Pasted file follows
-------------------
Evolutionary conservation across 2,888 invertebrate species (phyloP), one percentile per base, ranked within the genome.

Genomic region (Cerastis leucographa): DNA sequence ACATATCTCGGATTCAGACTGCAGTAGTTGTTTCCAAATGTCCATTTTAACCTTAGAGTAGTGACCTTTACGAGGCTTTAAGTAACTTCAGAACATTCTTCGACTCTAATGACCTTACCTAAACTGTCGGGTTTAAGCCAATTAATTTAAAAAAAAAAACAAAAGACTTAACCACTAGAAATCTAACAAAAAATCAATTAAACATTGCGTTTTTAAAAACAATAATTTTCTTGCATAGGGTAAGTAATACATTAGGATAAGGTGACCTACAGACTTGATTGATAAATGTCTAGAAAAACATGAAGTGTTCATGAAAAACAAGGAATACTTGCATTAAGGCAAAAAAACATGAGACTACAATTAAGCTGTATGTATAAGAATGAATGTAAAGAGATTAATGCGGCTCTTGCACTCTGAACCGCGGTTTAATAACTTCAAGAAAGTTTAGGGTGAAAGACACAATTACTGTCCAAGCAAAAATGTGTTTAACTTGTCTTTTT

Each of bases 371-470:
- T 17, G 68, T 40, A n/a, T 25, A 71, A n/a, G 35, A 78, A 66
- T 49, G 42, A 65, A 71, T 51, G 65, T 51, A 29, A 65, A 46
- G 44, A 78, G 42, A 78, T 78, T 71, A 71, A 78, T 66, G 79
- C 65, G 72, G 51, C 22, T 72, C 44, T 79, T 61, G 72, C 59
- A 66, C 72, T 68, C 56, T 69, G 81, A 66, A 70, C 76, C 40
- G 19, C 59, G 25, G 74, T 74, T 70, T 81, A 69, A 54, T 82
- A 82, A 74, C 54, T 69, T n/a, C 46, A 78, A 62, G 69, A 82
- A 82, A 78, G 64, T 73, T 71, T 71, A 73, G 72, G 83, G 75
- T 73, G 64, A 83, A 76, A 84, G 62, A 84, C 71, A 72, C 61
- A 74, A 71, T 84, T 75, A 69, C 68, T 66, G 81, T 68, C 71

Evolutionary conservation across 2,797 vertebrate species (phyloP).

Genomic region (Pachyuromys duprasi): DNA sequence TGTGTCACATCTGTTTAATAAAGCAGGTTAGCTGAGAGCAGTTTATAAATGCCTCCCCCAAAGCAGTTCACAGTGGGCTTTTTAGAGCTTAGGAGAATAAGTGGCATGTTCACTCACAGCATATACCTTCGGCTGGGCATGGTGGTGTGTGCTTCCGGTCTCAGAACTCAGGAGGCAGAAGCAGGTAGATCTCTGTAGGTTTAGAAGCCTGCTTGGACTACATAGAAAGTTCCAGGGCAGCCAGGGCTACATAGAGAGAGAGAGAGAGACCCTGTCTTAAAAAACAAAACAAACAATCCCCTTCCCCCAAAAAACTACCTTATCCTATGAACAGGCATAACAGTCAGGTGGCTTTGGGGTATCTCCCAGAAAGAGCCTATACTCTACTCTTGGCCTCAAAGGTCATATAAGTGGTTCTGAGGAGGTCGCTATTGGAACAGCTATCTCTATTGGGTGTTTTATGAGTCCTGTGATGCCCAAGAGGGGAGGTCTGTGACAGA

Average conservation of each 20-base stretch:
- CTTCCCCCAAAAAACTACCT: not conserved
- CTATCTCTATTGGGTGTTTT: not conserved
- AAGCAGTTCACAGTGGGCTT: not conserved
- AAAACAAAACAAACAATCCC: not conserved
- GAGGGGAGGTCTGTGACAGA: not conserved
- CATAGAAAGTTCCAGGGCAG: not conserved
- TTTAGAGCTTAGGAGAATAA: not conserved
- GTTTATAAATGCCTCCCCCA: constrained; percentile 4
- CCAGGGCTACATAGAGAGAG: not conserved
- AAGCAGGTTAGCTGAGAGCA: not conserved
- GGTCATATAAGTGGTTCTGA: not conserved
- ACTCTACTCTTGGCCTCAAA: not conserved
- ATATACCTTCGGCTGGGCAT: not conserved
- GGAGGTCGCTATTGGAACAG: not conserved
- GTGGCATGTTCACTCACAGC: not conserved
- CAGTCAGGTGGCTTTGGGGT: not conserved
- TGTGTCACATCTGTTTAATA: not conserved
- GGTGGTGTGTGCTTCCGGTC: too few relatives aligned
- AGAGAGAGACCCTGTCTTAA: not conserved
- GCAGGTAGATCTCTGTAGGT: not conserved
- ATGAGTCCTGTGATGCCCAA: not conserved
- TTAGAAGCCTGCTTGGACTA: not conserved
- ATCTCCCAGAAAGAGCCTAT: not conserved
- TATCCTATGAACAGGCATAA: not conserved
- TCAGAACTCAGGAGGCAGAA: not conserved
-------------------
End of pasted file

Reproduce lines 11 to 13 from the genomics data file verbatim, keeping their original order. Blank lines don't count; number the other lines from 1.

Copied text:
- A 82, A 78, G 64, T 73, T 71, T 71, A 73, G 72, G 83, G 75
- T 73, G 64, A 83, A 76, A 84, G 62, A 84, C 71, A 72, C 61
- A 74, A 71, T 84, T 75, A 69, C 68, T 66, G 81, T 68, C 71